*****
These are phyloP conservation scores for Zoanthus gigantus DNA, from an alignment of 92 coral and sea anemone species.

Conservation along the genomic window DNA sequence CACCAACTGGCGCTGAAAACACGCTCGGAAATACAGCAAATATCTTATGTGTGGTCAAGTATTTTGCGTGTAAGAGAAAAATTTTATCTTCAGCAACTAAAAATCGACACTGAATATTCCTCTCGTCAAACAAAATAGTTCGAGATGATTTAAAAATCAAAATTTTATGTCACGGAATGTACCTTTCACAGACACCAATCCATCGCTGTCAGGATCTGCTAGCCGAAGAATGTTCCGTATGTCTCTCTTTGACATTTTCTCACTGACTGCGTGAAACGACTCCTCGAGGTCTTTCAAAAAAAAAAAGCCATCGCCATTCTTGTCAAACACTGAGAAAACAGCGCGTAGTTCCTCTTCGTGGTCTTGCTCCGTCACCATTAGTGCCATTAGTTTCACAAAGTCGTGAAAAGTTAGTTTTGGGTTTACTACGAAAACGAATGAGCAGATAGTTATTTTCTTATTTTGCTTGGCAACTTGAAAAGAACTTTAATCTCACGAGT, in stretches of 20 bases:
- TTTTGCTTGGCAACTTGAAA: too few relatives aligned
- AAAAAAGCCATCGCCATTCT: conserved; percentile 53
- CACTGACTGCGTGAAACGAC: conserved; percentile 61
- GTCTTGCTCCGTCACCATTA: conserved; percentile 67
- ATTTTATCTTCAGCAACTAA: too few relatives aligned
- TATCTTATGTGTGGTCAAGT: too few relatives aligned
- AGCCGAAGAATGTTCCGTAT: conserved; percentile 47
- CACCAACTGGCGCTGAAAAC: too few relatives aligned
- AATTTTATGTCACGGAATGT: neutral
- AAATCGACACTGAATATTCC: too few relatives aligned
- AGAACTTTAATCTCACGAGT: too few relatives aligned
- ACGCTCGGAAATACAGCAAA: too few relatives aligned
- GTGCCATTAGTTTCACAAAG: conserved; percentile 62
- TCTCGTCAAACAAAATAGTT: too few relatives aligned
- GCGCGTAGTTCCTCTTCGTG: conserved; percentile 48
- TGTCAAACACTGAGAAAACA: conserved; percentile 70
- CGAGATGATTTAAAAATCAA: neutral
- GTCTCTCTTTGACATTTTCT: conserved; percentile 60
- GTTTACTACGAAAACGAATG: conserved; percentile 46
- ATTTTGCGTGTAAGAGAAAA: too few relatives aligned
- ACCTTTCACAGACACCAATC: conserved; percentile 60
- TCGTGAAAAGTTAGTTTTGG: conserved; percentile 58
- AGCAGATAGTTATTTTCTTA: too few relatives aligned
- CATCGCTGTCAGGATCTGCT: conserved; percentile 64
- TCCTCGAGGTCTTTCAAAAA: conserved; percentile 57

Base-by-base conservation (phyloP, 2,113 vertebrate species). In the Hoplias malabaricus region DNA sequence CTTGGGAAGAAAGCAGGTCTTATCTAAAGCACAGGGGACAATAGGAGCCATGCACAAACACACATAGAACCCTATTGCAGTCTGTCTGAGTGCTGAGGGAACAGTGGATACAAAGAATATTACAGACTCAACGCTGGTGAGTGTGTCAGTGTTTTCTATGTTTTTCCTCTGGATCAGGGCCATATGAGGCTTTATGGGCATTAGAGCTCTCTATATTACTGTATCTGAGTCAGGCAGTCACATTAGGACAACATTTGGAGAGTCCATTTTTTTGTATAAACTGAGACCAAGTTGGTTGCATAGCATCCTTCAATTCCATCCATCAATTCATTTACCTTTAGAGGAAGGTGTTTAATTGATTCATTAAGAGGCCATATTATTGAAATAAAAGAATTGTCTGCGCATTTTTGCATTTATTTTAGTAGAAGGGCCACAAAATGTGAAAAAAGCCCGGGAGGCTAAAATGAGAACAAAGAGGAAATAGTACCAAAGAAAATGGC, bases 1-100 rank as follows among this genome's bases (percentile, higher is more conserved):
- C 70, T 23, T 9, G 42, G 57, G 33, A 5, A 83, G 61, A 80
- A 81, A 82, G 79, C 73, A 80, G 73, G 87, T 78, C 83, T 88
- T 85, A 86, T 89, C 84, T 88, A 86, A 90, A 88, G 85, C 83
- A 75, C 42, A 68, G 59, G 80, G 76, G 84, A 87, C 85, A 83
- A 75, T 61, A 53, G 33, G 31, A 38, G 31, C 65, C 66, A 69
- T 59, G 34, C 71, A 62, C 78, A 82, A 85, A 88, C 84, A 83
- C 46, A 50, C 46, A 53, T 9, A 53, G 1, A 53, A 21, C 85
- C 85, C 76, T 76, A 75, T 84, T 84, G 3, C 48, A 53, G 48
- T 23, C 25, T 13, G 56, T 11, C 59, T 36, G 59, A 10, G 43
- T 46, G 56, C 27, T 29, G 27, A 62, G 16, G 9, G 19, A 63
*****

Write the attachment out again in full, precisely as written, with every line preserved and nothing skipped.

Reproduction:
These are phyloP conservation scores for Zoanthus gigantus DNA, from an alignment of 92 coral and sea anemone species.

Conservation along the genomic window DNA sequence CACCAACTGGCGCTGAAAACACGCTCGGAAATACAGCAAATATCTTATGTGTGGTCAAGTATTTTGCGTGTAAGAGAAAAATTTTATCTTCAGCAACTAAAAATCGACACTGAATATTCCTCTCGTCAAACAAAATAGTTCGAGATGATTTAAAAATCAAAATTTTATGTCACGGAATGTACCTTTCACAGACACCAATCCATCGCTGTCAGGATCTGCTAGCCGAAGAATGTTCCGTATGTCTCTCTTTGACATTTTCTCACTGACTGCGTGAAACGACTCCTCGAGGTCTTTCAAAAAAAAAAAGCCATCGCCATTCTTGTCAAACACTGAGAAAACAGCGCGTAGTTCCTCTTCGTGGTCTTGCTCCGTCACCATTAGTGCCATTAGTTTCACAAAGTCGTGAAAAGTTAGTTTTGGGTTTACTACGAAAACGAATGAGCAGATAGTTATTTTCTTATTTTGCTTGGCAACTTGAAAAGAACTTTAATCTCACGAGT, in stretches of 20 bases:
- TTTTGCTTGGCAACTTGAAA: too few relatives aligned
- AAAAAAGCCATCGCCATTCT: conserved; percentile 53
- CACTGACTGCGTGAAACGAC: conserved; percentile 61
- GTCTTGCTCCGTCACCATTA: conserved; percentile 67
- ATTTTATCTTCAGCAACTAA: too few relatives aligned
- TATCTTATGTGTGGTCAAGT: too few relatives aligned
- AGCCGAAGAATGTTCCGTAT: conserved; percentile 47
- CACCAACTGGCGCTGAAAAC: too few relatives aligned
- AATTTTATGTCACGGAATGT: neutral
- AAATCGACACTGAATATTCC: too few relatives aligned
- AGAACTTTAATCTCACGAGT: too few relatives aligned
- ACGCTCGGAAATACAGCAAA: too few relatives aligned
- GTGCCATTAGTTTCACAAAG: conserved; percentile 62
- TCTCGTCAAACAAAATAGTT: too few relatives aligned
- GCGCGTAGTTCCTCTTCGTG: conserved; percentile 48
- TGTCAAACACTGAGAAAACA: conserved; percentile 70
- CGAGATGATTTAAAAATCAA: neutral
- GTCTCTCTTTGACATTTTCT: conserved; percentile 60
- GTTTACTACGAAAACGAATG: conserved; percentile 46
- ATTTTGCGTGTAAGAGAAAA: too few relatives aligned
- ACCTTTCACAGACACCAATC: conserved; percentile 60
- TCGTGAAAAGTTAGTTTTGG: conserved; percentile 58
- AGCAGATAGTTATTTTCTTA: too few relatives aligned
- CATCGCTGTCAGGATCTGCT: conserved; percentile 64
- TCCTCGAGGTCTTTCAAAAA: conserved; percentile 57

Base-by-base conservation (phyloP, 2,113 vertebrate species). In the Hoplias malabaricus region DNA sequence CTTGGGAAGAAAGCAGGTCTTATCTAAAGCACAGGGGACAATAGGAGCCATGCACAAACACACATAGAACCCTATTGCAGTCTGTCTGAGTGCTGAGGGAACAGTGGATACAAAGAATATTACAGACTCAACGCTGGTGAGTGTGTCAGTGTTTTCTATGTTTTTCCTCTGGATCAGGGCCATATGAGGCTTTATGGGCATTAGAGCTCTCTATATTACTGTATCTGAGTCAGGCAGTCACATTAGGACAACATTTGGAGAGTCCATTTTTTTGTATAAACTGAGACCAAGTTGGTTGCATAGCATCCTTCAATTCCATCCATCAATTCATTTACCTTTAGAGGAAGGTGTTTAATTGATTCATTAAGAGGCCATATTATTGAAATAAAAGAATTGTCTGCGCATTTTTGCATTTATTTTAGTAGAAGGGCCACAAAATGTGAAAAAAGCCCGGGAGGCTAAAATGAGAACAAAGAGGAAATAGTACCAAAGAAAATGGC, bases 1-100 rank as follows among this genome's bases (percentile, higher is more conserved):
- C 70, T 23, T 9, G 42, G 57, G 33, A 5, A 83, G 61, A 80
- A 81, A 82, G 79, C 73, A 80, G 73, G 87, T 78, C 83, T 88
- T 85, A 86, T 89, C 84, T 88, A 86, A 90, A 88, G 85, C 83
- A 75, C 42, A 68, G 59, G 80, G 76, G 84, A 87, C 85, A 83
- A 75, T 61, A 53, G 33, G 31, A 38, G 31, C 65, C 66, A 69
- T 59, G 34, C 71, A 62, C 78, A 82, A 85, A 88, C 84, A 83
- C 46, A 50, C 46, A 53, T 9, A 53, G 1, A 53, A 21, C 85
- C 85, C 76, T 76, A 75, T 84, T 84, G 3, C 48, A 53, G 48
- T 23, C 25, T 13, G 56, T 11, C 59, T 36, G 59, A 10, G 43
- T 46, G 56, C 27, T 29, G 27, A 62, G 16, G 9, G 19, A 63